You can find a boat load of Concept Products everywhere on the Internet these days. Every second news article seems to be a new concept mobile phone, PC or even a car. But are we fooling ourselves with Concept Products and patting our collective backs with a liberal round of “Mental Masturbation”?
According to Kontra from CounterNotions, this is the case, and the main reason why he thinks Apple, BusinessWeek and Fortune magazine’s “Most Innovative Company”, do not believe in “Concept Products”. He says:
Why hasn’t Apple, the most innovative and visionary company in computing, produced a single concept product or vision in over a decade? Because, to paraphrase Jobs, real artists ship.
What’s wrong with Apple?
Why would a commercial entity like Apple produce a concept product? Apple is likely generating more concept products and visions than any other technology company for internal use. When Apple wanted to get into retail stores, for example, Jobs had Ron Johson build a fully-functioning, real-size prototype and tore it down at the last minute to rebuild a new one. Why didn’t Apple release the “concept store” to the then-deeply-skeptical press in order to “demonstrate visionary leadership”? In a similar situation Microsoft likely would have.
Product design, above all, is a bet. Apple understands this better than any other company. In iPhone: The bet Steve Jobs didn’t decline, I explained just what a huge bet the iPhone project was to Apple in 2005. It was a bet-the-company kind of bet. One that Nokia, which has sold hundreds of millions of phones over many years, never took. Neither did Microsoft. They would just as well release annual concept products to the public in order not to go through the pain of taking a bet.
Apple bet the company to single handedly change the industrial design of mobile devices, how we interact with them, the balance between carriers and manufacturers, mobile application vending, etc. Indeed, it simply redefined what a mobile device is to become. Apple did this not with a concept product, but by betting its own billions on a shipping product. This, of course, is nothing new to the company that also gave us Apple II, Macintosh, iMac and iPod…all without concept products.
Doesn’t Apple get it? Aren’t concept products the ultimate sign of getting and shaping the future?
Real artists ship, dabblers create concept products
Pretenders don’t quite understand that design is born of constraints. Real-life constraints, be they tangible or cognitive: Battery-life impacts every other aspect of the iPhone design — hardware and software alike. Screen resolution affects font, icon and UI design. The thickness of a fingertip limits direct, gestural manipulation of on-screen objects. Lack of a physical keyboard and WIMP controls create an unfamiliar mental map of the device. The iPhone design is a bet that solutions to constraints like these can be seamlessly molded into a unified product that will sell. Not a concept. Not a vision. A product that sells.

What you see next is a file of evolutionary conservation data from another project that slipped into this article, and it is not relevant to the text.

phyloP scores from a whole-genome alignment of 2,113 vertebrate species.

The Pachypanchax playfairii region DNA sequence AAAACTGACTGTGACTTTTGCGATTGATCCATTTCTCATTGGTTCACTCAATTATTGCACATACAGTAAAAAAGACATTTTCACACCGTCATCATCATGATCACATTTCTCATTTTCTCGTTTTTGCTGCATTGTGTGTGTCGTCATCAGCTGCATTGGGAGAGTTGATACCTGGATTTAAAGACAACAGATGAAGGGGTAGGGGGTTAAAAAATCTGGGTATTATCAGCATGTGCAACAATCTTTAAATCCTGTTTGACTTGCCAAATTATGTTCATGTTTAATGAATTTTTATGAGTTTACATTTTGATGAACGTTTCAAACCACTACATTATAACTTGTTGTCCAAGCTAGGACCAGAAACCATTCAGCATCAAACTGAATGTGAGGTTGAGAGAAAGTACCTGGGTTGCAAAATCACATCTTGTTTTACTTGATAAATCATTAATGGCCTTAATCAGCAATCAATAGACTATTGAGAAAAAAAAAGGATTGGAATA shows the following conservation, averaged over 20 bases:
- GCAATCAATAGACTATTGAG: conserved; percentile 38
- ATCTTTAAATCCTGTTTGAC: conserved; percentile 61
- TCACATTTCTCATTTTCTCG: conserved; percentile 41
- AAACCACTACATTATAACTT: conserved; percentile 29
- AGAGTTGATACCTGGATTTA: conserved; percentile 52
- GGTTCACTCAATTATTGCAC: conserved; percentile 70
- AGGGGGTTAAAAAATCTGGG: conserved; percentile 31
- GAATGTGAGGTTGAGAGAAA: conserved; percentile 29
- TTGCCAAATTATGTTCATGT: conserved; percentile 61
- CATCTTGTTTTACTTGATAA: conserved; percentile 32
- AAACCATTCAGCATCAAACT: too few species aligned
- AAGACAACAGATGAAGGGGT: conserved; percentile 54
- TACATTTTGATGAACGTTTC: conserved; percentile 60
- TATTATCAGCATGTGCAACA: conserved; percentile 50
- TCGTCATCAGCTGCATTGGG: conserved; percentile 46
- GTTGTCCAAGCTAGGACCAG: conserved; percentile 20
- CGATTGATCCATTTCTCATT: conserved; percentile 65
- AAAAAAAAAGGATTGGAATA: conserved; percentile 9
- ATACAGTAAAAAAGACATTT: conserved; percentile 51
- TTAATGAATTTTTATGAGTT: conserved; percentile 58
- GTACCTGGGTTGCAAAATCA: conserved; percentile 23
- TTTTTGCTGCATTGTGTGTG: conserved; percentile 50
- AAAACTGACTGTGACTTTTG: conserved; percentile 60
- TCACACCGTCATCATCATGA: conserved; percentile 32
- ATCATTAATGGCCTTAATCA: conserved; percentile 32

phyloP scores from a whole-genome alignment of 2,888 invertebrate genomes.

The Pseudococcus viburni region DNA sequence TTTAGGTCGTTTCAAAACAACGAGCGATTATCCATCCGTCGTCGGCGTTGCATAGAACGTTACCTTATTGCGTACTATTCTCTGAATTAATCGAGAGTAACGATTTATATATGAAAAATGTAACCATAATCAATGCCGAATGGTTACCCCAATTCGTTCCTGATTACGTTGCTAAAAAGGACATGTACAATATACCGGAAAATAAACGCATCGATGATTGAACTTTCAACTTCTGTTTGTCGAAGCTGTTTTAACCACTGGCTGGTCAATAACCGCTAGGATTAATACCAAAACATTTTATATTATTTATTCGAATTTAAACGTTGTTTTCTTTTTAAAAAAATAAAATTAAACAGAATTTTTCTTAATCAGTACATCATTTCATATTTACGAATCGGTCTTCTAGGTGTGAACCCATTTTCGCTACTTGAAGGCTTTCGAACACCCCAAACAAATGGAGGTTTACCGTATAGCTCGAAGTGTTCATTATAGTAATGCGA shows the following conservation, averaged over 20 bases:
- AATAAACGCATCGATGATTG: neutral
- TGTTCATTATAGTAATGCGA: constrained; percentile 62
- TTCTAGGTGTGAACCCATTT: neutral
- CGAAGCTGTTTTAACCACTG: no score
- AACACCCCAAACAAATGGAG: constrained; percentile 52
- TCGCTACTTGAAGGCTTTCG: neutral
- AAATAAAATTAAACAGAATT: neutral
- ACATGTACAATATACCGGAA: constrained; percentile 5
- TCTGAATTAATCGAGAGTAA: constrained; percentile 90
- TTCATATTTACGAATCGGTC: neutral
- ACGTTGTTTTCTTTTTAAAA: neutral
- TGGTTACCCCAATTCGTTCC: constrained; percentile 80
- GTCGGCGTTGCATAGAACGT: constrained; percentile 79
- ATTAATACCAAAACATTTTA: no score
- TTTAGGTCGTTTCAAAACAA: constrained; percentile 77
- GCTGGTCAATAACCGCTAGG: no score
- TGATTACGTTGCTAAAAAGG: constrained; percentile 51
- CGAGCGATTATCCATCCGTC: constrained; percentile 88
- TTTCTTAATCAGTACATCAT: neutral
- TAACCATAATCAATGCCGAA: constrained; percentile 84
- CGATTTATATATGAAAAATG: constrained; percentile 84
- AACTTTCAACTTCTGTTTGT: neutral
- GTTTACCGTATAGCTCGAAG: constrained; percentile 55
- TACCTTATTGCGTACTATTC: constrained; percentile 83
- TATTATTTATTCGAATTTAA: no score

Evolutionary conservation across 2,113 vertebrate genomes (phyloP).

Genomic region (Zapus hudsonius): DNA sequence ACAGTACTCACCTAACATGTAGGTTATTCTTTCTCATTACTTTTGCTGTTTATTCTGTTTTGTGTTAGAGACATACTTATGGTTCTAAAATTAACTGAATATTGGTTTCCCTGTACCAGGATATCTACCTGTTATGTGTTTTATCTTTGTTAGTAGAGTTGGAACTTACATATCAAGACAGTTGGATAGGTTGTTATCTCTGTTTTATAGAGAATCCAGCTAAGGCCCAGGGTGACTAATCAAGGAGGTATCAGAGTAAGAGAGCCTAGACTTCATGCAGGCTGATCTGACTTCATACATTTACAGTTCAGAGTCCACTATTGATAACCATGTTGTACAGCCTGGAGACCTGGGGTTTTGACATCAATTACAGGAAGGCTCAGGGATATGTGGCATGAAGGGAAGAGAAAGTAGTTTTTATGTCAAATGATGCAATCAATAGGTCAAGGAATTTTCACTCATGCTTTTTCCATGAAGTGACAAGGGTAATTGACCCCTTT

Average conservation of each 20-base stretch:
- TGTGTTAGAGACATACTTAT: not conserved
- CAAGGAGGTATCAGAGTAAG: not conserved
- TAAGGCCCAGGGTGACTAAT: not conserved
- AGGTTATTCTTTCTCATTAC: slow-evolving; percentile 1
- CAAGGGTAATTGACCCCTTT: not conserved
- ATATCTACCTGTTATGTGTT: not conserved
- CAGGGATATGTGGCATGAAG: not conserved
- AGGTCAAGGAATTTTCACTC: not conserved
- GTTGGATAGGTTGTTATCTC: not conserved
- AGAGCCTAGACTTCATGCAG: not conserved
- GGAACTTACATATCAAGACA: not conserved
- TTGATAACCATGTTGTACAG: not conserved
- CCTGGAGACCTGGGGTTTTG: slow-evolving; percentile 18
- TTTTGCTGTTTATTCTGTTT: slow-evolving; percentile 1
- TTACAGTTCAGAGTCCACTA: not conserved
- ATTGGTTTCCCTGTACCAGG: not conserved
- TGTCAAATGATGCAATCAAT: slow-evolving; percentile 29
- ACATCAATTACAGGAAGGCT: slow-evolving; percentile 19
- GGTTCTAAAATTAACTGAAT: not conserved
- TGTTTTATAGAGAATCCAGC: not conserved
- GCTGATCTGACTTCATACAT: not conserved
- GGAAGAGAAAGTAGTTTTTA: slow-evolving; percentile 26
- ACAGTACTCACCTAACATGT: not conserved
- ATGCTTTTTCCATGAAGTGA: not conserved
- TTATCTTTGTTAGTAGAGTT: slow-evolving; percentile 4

It turns out that when capable designers are given real constraints for real products they can end up creating great results. In Apple’s case, groundbreaking products like the iMac, the iPod and the iPhone. Constraints have a wonderful way of focusing the mind on the fundamentals, whereas concept products can often have the opposite affect.
Concept products are like essays, musings in 3D. They are incomplete promises. Shipping products, by contrast, are brutally honest deliveries. You get what’s delivered. They live and die by their own design constraints. To the extent they are successful, they do advance the art and science of design and manufacturing by exposing the balance between fantasy and capability.
Extracted from: Why Apple doesn’t do “Concept Products”
What do you guys think? What would you consider the value of creating Concept Products? What about Concept Design Awards? Is it healthy that our whole design education seems to revolve around the research and conceptualization of concept ideas? I would love to hear your thoughts on this matter.
Brian Ling (Design Sojourn)
Brian is a multidisciplinary Design Leader with more than 18 years of experience leading strategic design programs that drives successful Brands and Fortune 500 businesses such as GE, Philips, Nakamichi, Flextronics, Ericsson, Hannspree, and HP. His passion is in helping organisations leverage on Design Driven Innovation to make people’s lives better.